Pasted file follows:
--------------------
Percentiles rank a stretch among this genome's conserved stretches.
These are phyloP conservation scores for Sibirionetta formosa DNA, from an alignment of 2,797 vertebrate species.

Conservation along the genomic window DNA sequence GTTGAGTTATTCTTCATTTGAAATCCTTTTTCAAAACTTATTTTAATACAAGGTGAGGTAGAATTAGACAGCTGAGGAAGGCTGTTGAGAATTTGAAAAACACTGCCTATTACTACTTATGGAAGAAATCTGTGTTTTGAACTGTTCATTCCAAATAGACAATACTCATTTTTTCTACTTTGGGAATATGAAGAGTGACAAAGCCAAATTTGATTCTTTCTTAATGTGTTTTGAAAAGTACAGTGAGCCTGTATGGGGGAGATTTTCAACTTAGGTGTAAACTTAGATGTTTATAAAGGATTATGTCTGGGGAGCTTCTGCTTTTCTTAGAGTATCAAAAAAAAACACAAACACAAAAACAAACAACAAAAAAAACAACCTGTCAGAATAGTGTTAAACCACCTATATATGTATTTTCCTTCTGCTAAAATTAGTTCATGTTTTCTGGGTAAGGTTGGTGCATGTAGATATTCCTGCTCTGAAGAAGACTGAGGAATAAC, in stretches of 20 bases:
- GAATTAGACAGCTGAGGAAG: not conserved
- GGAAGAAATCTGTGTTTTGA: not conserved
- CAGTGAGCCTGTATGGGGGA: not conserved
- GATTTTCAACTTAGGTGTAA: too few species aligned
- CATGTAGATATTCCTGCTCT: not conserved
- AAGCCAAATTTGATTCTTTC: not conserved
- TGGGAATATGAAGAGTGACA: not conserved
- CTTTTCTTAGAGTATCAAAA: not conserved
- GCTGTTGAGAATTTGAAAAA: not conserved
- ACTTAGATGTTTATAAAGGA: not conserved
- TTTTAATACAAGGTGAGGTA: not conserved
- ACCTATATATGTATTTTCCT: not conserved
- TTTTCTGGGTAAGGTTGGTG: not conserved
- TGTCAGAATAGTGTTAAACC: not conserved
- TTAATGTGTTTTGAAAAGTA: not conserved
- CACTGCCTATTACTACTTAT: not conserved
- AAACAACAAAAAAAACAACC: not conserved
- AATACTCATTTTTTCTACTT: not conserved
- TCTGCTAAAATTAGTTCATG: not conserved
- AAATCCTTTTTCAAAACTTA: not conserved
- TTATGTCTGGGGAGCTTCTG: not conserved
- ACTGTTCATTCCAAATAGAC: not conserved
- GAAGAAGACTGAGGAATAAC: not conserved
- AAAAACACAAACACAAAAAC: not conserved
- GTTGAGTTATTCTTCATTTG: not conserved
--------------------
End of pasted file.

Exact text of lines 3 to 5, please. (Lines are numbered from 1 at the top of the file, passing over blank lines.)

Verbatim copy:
Conservation along the genomic window DNA sequence GTTGAGTTATTCTTCATTTGAAATCCTTTTTCAAAACTTATTTTAATACAAGGTGAGGTAGAATTAGACAGCTGAGGAAGGCTGTTGAGAATTTGAAAAACACTGCCTATTACTACTTATGGAAGAAATCTGTGTTTTGAACTGTTCATTCCAAATAGACAATACTCATTTTTTCTACTTTGGGAATATGAAGAGTGACAAAGCCAAATTTGATTCTTTCTTAATGTGTTTTGAAAAGTACAGTGAGCCTGTATGGGGGAGATTTTCAACTTAGGTGTAAACTTAGATGTTTATAAAGGATTATGTCTGGGGAGCTTCTGCTTTTCTTAGAGTATCAAAAAAAAACACAAACACAAAAACAAACAACAAAAAAAACAACCTGTCAGAATAGTGTTAAACCACCTATATATGTATTTTCCTTCTGCTAAAATTAGTTCATGTTTTCTGGGTAAGGTTGGTGCATGTAGATATTCCTGCTCTGAAGAAGACTGAGGAATAAC, in stretches of 20 bases:
- GAATTAGACAGCTGAGGAAG: not conserved
- GGAAGAAATCTGTGTTTTGA: not conserved